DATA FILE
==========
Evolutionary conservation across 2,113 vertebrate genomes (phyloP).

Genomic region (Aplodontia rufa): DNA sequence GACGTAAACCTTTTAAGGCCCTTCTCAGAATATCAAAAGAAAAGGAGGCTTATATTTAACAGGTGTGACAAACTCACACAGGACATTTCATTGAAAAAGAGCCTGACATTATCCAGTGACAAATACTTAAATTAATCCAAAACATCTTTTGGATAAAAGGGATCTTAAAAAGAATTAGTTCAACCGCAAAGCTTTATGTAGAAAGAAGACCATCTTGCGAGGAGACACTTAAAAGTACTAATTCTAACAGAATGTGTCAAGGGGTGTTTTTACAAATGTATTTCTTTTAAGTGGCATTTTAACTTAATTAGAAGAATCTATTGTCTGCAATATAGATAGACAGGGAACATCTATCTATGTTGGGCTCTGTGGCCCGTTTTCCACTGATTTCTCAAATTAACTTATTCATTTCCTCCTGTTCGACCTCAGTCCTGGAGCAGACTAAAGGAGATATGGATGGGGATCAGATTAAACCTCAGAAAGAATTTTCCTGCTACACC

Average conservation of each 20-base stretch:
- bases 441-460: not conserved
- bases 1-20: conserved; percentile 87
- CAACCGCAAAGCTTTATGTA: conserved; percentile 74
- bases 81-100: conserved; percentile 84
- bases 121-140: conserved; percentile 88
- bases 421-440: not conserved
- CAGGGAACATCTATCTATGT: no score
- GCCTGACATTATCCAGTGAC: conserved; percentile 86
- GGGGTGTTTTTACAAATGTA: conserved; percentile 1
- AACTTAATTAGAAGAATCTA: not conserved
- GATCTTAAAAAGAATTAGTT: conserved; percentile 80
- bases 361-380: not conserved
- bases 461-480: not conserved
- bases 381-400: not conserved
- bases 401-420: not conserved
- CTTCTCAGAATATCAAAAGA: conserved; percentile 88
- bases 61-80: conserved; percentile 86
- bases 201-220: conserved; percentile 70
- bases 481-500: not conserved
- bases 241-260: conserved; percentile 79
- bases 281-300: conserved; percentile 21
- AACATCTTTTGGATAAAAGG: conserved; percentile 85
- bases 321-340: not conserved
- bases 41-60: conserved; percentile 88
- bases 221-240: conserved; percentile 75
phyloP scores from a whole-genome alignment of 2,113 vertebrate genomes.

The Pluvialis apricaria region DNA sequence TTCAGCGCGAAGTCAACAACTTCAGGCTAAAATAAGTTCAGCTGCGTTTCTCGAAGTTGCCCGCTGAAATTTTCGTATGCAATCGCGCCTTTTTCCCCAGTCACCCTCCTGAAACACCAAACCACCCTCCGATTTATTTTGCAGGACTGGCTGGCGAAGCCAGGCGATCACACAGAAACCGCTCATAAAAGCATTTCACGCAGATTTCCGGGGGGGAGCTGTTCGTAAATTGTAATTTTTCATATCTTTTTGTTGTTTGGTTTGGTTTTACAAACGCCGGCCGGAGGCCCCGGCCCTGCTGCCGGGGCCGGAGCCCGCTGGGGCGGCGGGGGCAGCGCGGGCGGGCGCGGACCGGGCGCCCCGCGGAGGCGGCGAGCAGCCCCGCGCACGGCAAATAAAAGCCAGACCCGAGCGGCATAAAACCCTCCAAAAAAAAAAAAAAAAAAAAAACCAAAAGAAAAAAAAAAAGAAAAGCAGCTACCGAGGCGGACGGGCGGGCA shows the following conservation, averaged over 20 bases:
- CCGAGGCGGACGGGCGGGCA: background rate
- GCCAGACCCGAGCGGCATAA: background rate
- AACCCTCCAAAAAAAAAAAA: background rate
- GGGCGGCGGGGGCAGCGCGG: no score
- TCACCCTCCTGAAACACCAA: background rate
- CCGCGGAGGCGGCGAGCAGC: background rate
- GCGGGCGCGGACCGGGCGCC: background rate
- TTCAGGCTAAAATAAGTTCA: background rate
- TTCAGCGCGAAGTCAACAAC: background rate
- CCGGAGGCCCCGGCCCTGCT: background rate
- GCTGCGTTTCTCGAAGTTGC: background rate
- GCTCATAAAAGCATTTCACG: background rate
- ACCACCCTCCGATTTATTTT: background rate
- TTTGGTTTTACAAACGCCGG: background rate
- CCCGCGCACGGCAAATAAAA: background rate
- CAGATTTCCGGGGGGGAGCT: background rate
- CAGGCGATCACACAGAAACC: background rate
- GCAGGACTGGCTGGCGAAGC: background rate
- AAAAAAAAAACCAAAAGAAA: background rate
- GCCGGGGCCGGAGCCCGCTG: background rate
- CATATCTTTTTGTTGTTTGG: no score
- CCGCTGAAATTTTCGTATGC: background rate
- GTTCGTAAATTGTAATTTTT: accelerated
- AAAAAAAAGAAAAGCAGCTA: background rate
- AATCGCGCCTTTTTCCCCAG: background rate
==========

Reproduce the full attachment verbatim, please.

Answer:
Evolutionary conservation across 2,113 vertebrate genomes (phyloP).

Genomic region (Aplodontia rufa): DNA sequence GACGTAAACCTTTTAAGGCCCTTCTCAGAATATCAAAAGAAAAGGAGGCTTATATTTAACAGGTGTGACAAACTCACACAGGACATTTCATTGAAAAAGAGCCTGACATTATCCAGTGACAAATACTTAAATTAATCCAAAACATCTTTTGGATAAAAGGGATCTTAAAAAGAATTAGTTCAACCGCAAAGCTTTATGTAGAAAGAAGACCATCTTGCGAGGAGACACTTAAAAGTACTAATTCTAACAGAATGTGTCAAGGGGTGTTTTTACAAATGTATTTCTTTTAAGTGGCATTTTAACTTAATTAGAAGAATCTATTGTCTGCAATATAGATAGACAGGGAACATCTATCTATGTTGGGCTCTGTGGCCCGTTTTCCACTGATTTCTCAAATTAACTTATTCATTTCCTCCTGTTCGACCTCAGTCCTGGAGCAGACTAAAGGAGATATGGATGGGGATCAGATTAAACCTCAGAAAGAATTTTCCTGCTACACC

Average conservation of each 20-base stretch:
- bases 441-460: not conserved
- bases 1-20: conserved; percentile 87
- CAACCGCAAAGCTTTATGTA: conserved; percentile 74
- bases 81-100: conserved; percentile 84
- bases 121-140: conserved; percentile 88
- bases 421-440: not conserved
- CAGGGAACATCTATCTATGT: no score
- GCCTGACATTATCCAGTGAC: conserved; percentile 86
- GGGGTGTTTTTACAAATGTA: conserved; percentile 1
- AACTTAATTAGAAGAATCTA: not conserved
- GATCTTAAAAAGAATTAGTT: conserved; percentile 80
- bases 361-380: not conserved
- bases 461-480: not conserved
- bases 381-400: not conserved
- bases 401-420: not conserved
- CTTCTCAGAATATCAAAAGA: conserved; percentile 88
- bases 61-80: conserved; percentile 86
- bases 201-220: conserved; percentile 70
- bases 481-500: not conserved
- bases 241-260: conserved; percentile 79
- bases 281-300: conserved; percentile 21
- AACATCTTTTGGATAAAAGG: conserved; percentile 85
- bases 321-340: not conserved
- bases 41-60: conserved; percentile 88
- bases 221-240: conserved; percentile 75
phyloP scores from a whole-genome alignment of 2,113 vertebrate genomes.

The Pluvialis apricaria region DNA sequence TTCAGCGCGAAGTCAACAACTTCAGGCTAAAATAAGTTCAGCTGCGTTTCTCGAAGTTGCCCGCTGAAATTTTCGTATGCAATCGCGCCTTTTTCCCCAGTCACCCTCCTGAAACACCAAACCACCCTCCGATTTATTTTGCAGGACTGGCTGGCGAAGCCAGGCGATCACACAGAAACCGCTCATAAAAGCATTTCACGCAGATTTCCGGGGGGGAGCTGTTCGTAAATTGTAATTTTTCATATCTTTTTGTTGTTTGGTTTGGTTTTACAAACGCCGGCCGGAGGCCCCGGCCCTGCTGCCGGGGCCGGAGCCCGCTGGGGCGGCGGGGGCAGCGCGGGCGGGCGCGGACCGGGCGCCCCGCGGAGGCGGCGAGCAGCCCCGCGCACGGCAAATAAAAGCCAGACCCGAGCGGCATAAAACCCTCCAAAAAAAAAAAAAAAAAAAAAACCAAAAGAAAAAAAAAAAGAAAAGCAGCTACCGAGGCGGACGGGCGGGCA shows the following conservation, averaged over 20 bases:
- CCGAGGCGGACGGGCGGGCA: background rate
- GCCAGACCCGAGCGGCATAA: background rate
- AACCCTCCAAAAAAAAAAAA: background rate
- GGGCGGCGGGGGCAGCGCGG: no score
- TCACCCTCCTGAAACACCAA: background rate
- CCGCGGAGGCGGCGAGCAGC: background rate
- GCGGGCGCGGACCGGGCGCC: background rate
- TTCAGGCTAAAATAAGTTCA: background rate
- TTCAGCGCGAAGTCAACAAC: background rate
- CCGGAGGCCCCGGCCCTGCT: background rate
- GCTGCGTTTCTCGAAGTTGC: background rate
- GCTCATAAAAGCATTTCACG: background rate
- ACCACCCTCCGATTTATTTT: background rate
- TTTGGTTTTACAAACGCCGG: background rate
- CCCGCGCACGGCAAATAAAA: background rate
- CAGATTTCCGGGGGGGAGCT: background rate
- CAGGCGATCACACAGAAACC: background rate
- GCAGGACTGGCTGGCGAAGC: background rate
- AAAAAAAAAACCAAAAGAAA: background rate
- GCCGGGGCCGGAGCCCGCTG: background rate
- CATATCTTTTTGTTGTTTGG: no score
- CCGCTGAAATTTTCGTATGC: background rate
- GTTCGTAAATTGTAATTTTT: accelerated
- AAAAAAAAGAAAAGCAGCTA: background rate
- AATCGCGCCTTTTTCCCCAG: background rate